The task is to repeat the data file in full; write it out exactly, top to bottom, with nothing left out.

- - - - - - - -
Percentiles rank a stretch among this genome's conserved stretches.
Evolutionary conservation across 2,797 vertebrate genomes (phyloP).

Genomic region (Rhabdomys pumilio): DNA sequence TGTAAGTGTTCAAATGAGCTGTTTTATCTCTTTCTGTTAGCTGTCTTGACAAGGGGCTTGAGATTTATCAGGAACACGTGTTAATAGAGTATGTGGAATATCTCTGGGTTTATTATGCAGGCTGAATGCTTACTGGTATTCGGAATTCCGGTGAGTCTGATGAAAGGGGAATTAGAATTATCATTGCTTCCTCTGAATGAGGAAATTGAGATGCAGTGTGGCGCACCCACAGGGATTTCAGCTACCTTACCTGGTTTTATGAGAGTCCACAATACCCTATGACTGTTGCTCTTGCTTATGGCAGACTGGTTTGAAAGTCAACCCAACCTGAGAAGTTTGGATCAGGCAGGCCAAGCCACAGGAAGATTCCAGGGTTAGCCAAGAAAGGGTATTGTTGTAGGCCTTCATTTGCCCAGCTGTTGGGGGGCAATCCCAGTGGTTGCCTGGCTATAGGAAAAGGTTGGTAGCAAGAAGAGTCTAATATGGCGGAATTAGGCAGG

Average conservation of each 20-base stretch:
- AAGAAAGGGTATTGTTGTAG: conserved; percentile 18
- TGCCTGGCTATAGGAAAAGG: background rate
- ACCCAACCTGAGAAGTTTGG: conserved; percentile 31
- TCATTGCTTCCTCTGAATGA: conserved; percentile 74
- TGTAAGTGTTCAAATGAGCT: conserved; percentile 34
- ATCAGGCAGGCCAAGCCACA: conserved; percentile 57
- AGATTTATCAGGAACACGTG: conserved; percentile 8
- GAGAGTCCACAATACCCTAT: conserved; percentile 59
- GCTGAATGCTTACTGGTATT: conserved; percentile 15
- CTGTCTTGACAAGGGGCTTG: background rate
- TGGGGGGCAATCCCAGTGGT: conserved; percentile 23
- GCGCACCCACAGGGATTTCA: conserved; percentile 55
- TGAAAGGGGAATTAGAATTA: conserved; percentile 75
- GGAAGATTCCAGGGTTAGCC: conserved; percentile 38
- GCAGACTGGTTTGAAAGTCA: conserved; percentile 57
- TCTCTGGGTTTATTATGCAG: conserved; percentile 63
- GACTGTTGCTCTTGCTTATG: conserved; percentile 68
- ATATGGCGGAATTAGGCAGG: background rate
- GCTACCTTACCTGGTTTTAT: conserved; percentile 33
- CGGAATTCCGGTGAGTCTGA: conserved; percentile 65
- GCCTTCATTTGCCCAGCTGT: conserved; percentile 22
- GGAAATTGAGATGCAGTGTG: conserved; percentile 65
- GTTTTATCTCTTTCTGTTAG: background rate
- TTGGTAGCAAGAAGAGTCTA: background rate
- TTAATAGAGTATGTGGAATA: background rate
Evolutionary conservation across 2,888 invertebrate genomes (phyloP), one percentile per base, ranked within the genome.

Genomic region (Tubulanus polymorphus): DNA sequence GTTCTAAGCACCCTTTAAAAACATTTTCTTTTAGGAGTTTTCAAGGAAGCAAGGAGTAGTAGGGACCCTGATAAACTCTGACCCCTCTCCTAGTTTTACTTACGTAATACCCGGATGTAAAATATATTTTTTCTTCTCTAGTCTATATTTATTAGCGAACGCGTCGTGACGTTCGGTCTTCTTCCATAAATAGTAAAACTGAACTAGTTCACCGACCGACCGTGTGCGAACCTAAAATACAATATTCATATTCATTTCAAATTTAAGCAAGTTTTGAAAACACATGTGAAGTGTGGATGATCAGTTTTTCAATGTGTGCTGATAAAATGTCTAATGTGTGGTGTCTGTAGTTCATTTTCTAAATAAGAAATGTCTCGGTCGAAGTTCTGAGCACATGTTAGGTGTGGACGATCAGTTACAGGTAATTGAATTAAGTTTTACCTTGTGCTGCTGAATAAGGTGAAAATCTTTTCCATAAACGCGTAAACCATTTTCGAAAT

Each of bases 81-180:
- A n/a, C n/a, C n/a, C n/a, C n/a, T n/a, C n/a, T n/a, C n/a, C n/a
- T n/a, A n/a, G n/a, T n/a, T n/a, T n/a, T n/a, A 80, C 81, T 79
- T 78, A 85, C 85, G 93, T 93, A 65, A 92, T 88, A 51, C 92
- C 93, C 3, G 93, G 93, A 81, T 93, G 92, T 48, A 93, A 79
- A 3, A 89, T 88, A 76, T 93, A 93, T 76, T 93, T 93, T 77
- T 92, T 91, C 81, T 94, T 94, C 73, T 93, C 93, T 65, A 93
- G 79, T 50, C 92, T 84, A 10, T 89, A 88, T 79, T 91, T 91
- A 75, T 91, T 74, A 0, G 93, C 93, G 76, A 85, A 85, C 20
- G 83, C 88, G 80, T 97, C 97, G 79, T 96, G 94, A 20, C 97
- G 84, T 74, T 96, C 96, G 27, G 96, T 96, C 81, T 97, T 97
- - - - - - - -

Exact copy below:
Percentiles rank a stretch among this genome's conserved stretches.
Evolutionary conservation across 2,797 vertebrate genomes (phyloP).

Genomic region (Rhabdomys pumilio): DNA sequence TGTAAGTGTTCAAATGAGCTGTTTTATCTCTTTCTGTTAGCTGTCTTGACAAGGGGCTTGAGATTTATCAGGAACACGTGTTAATAGAGTATGTGGAATATCTCTGGGTTTATTATGCAGGCTGAATGCTTACTGGTATTCGGAATTCCGGTGAGTCTGATGAAAGGGGAATTAGAATTATCATTGCTTCCTCTGAATGAGGAAATTGAGATGCAGTGTGGCGCACCCACAGGGATTTCAGCTACCTTACCTGGTTTTATGAGAGTCCACAATACCCTATGACTGTTGCTCTTGCTTATGGCAGACTGGTTTGAAAGTCAACCCAACCTGAGAAGTTTGGATCAGGCAGGCCAAGCCACAGGAAGATTCCAGGGTTAGCCAAGAAAGGGTATTGTTGTAGGCCTTCATTTGCCCAGCTGTTGGGGGGCAATCCCAGTGGTTGCCTGGCTATAGGAAAAGGTTGGTAGCAAGAAGAGTCTAATATGGCGGAATTAGGCAGG

Average conservation of each 20-base stretch:
- AAGAAAGGGTATTGTTGTAG: conserved; percentile 18
- TGCCTGGCTATAGGAAAAGG: background rate
- ACCCAACCTGAGAAGTTTGG: conserved; percentile 31
- TCATTGCTTCCTCTGAATGA: conserved; percentile 74
- TGTAAGTGTTCAAATGAGCT: conserved; percentile 34
- ATCAGGCAGGCCAAGCCACA: conserved; percentile 57
- AGATTTATCAGGAACACGTG: conserved; percentile 8
- GAGAGTCCACAATACCCTAT: conserved; percentile 59
- GCTGAATGCTTACTGGTATT: conserved; percentile 15
- CTGTCTTGACAAGGGGCTTG: background rate
- TGGGGGGCAATCCCAGTGGT: conserved; percentile 23
- GCGCACCCACAGGGATTTCA: conserved; percentile 55
- TGAAAGGGGAATTAGAATTA: conserved; percentile 75
- GGAAGATTCCAGGGTTAGCC: conserved; percentile 38
- GCAGACTGGTTTGAAAGTCA: conserved; percentile 57
- TCTCTGGGTTTATTATGCAG: conserved; percentile 63
- GACTGTTGCTCTTGCTTATG: conserved; percentile 68
- ATATGGCGGAATTAGGCAGG: background rate
- GCTACCTTACCTGGTTTTAT: conserved; percentile 33
- CGGAATTCCGGTGAGTCTGA: conserved; percentile 65
- GCCTTCATTTGCCCAGCTGT: conserved; percentile 22
- GGAAATTGAGATGCAGTGTG: conserved; percentile 65
- GTTTTATCTCTTTCTGTTAG: background rate
- TTGGTAGCAAGAAGAGTCTA: background rate
- TTAATAGAGTATGTGGAATA: background rate
Evolutionary conservation across 2,888 invertebrate genomes (phyloP), one percentile per base, ranked within the genome.

Genomic region (Tubulanus polymorphus): DNA sequence GTTCTAAGCACCCTTTAAAAACATTTTCTTTTAGGAGTTTTCAAGGAAGCAAGGAGTAGTAGGGACCCTGATAAACTCTGACCCCTCTCCTAGTTTTACTTACGTAATACCCGGATGTAAAATATATTTTTTCTTCTCTAGTCTATATTTATTAGCGAACGCGTCGTGACGTTCGGTCTTCTTCCATAAATAGTAAAACTGAACTAGTTCACCGACCGACCGTGTGCGAACCTAAAATACAATATTCATATTCATTTCAAATTTAAGCAAGTTTTGAAAACACATGTGAAGTGTGGATGATCAGTTTTTCAATGTGTGCTGATAAAATGTCTAATGTGTGGTGTCTGTAGTTCATTTTCTAAATAAGAAATGTCTCGGTCGAAGTTCTGAGCACATGTTAGGTGTGGACGATCAGTTACAGGTAATTGAATTAAGTTTTACCTTGTGCTGCTGAATAAGGTGAAAATCTTTTCCATAAACGCGTAAACCATTTTCGAAAT

Each of bases 81-180:
- A n/a, C n/a, C n/a, C n/a, C n/a, T n/a, C n/a, T n/a, C n/a, C n/a
- T n/a, A n/a, G n/a, T n/a, T n/a, T n/a, T n/a, A 80, C 81, T 79
- T 78, A 85, C 85, G 93, T 93, A 65, A 92, T 88, A 51, C 92
- C 93, C 3, G 93, G 93, A 81, T 93, G 92, T 48, A 93, A 79
- A 3, A 89, T 88, A 76, T 93, A 93, T 76, T 93, T 93, T 77
- T 92, T 91, C 81, T 94, T 94, C 73, T 93, C 93, T 65, A 93
- G 79, T 50, C 92, T 84, A 10, T 89, A 88, T 79, T 91, T 91
- A 75, T 91, T 74, A 0, G 93, C 93, G 76, A 85, A 85, C 20
- G 83, C 88, G 80, T 97, C 97, G 79, T 96, G 94, A 20, C 97
- G 84, T 74, T 96, C 96, G 27, G 96, T 96, C 81, T 97, T 97